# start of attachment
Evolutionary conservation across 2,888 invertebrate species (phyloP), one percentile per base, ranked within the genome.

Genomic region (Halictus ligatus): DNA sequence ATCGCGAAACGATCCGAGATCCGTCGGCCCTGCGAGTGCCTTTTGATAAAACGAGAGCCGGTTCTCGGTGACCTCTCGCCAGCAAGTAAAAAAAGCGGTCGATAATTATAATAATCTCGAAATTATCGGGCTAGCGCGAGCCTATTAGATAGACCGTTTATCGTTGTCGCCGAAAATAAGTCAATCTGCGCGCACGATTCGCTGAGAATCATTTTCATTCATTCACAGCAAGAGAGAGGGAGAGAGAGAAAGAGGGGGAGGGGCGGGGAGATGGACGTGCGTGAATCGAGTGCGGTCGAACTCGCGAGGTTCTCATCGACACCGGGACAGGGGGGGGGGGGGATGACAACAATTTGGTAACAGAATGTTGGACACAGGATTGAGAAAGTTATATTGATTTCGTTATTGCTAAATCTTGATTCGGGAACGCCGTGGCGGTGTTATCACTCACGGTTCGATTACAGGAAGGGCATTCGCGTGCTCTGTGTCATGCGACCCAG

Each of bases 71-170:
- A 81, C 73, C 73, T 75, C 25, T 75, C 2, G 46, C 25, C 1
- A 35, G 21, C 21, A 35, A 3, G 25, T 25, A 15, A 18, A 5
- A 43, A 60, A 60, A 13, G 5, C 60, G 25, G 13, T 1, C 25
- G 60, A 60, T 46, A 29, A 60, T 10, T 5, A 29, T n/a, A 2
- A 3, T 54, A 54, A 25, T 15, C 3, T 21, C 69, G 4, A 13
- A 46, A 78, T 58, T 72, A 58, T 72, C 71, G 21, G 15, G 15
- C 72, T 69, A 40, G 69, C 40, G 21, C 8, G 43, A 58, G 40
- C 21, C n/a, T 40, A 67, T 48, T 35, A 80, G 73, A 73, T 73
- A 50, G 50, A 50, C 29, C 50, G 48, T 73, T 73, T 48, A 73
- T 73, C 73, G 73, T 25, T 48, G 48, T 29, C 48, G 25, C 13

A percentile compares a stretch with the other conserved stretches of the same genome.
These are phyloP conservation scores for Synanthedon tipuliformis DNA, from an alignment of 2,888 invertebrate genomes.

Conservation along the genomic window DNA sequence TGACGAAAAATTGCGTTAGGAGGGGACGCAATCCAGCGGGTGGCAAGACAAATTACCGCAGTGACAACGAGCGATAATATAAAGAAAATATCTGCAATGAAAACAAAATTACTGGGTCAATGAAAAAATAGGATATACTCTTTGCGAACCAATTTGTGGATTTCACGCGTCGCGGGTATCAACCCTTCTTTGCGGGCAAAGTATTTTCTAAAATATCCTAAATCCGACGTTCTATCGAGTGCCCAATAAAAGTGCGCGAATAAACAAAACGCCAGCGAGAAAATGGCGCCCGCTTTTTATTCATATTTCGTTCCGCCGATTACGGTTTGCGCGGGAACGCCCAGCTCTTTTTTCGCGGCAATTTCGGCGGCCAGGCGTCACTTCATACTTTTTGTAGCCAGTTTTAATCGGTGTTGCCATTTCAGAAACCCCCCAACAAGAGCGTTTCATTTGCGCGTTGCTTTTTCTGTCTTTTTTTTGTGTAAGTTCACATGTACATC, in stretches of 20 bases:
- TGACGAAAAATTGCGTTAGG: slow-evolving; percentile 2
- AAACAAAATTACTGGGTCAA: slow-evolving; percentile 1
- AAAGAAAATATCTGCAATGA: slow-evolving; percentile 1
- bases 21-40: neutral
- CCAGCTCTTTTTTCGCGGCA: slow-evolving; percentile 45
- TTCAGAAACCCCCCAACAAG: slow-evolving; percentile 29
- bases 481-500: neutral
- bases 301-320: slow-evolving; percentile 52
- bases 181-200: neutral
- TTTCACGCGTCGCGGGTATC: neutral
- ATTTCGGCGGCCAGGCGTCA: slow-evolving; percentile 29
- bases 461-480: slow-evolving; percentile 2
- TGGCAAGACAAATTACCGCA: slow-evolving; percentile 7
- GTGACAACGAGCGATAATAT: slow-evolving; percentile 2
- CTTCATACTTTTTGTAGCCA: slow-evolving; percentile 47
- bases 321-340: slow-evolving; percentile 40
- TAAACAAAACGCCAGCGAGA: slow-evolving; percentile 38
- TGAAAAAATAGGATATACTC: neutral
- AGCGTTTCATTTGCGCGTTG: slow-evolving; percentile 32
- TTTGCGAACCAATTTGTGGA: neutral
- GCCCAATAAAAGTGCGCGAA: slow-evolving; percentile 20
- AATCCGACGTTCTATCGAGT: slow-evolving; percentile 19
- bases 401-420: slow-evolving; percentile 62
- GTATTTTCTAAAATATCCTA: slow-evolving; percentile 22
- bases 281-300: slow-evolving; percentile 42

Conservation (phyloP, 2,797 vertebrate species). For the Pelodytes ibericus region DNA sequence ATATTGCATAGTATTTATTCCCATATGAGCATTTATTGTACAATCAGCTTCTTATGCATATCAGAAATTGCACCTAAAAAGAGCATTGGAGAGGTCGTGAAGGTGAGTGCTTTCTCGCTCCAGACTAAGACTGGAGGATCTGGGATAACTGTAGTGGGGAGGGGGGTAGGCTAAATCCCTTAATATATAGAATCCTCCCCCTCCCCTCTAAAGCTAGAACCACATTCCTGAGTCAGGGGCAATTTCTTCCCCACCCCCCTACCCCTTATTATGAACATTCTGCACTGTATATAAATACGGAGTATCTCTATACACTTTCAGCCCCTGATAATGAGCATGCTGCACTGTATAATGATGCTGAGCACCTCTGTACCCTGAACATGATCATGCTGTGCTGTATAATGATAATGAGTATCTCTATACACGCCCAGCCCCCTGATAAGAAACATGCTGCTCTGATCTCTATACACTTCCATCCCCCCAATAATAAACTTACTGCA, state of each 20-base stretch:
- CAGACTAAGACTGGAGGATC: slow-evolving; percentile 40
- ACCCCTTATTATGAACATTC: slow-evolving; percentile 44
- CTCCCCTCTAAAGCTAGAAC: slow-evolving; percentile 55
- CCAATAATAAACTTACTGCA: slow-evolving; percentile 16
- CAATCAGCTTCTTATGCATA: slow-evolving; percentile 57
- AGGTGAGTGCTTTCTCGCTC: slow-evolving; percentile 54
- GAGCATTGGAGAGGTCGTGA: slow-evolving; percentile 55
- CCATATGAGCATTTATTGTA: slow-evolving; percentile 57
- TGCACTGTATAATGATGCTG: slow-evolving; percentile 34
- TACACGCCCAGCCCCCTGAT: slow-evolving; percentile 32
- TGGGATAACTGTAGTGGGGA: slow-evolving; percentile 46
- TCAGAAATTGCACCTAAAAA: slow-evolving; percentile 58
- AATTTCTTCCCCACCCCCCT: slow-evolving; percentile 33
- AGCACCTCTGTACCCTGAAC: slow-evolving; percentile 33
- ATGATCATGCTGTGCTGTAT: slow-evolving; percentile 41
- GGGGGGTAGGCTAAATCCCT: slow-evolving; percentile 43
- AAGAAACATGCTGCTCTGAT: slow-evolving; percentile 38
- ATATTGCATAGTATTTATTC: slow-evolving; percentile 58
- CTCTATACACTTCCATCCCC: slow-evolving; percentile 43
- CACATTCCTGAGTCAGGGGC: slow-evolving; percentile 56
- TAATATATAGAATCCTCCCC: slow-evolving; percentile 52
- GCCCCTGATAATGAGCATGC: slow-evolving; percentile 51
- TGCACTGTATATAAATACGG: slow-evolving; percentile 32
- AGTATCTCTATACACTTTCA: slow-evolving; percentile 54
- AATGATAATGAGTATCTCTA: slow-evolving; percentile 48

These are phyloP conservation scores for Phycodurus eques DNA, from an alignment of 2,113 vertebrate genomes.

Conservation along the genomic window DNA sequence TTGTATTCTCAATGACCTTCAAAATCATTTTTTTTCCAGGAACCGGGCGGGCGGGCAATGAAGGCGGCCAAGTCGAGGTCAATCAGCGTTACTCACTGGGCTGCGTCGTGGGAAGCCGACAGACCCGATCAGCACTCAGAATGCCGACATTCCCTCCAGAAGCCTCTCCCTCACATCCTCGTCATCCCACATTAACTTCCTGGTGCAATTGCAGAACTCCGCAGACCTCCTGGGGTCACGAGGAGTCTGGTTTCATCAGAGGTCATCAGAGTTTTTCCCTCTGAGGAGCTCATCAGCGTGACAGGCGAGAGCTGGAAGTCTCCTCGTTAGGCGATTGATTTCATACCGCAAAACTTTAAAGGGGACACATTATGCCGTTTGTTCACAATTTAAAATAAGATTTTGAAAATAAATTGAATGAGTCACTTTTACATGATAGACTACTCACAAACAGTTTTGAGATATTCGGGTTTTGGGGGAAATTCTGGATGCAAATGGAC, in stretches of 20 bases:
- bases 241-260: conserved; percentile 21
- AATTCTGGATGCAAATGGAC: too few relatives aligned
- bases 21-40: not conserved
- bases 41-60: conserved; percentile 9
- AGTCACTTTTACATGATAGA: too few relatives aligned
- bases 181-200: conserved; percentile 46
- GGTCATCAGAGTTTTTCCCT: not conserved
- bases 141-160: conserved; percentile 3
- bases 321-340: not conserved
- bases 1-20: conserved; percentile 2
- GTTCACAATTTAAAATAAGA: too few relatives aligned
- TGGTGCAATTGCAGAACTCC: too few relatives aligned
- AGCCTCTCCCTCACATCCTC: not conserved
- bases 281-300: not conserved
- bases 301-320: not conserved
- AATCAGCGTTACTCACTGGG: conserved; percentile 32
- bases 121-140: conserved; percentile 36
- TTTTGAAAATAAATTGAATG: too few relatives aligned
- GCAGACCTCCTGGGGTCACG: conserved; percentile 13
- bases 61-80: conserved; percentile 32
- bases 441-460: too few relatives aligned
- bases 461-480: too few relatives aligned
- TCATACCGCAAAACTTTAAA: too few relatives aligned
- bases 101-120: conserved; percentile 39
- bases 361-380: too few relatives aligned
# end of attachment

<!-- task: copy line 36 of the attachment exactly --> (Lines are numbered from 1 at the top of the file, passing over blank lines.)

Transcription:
- TTTGCGAACCAATTTGTGGA: neutral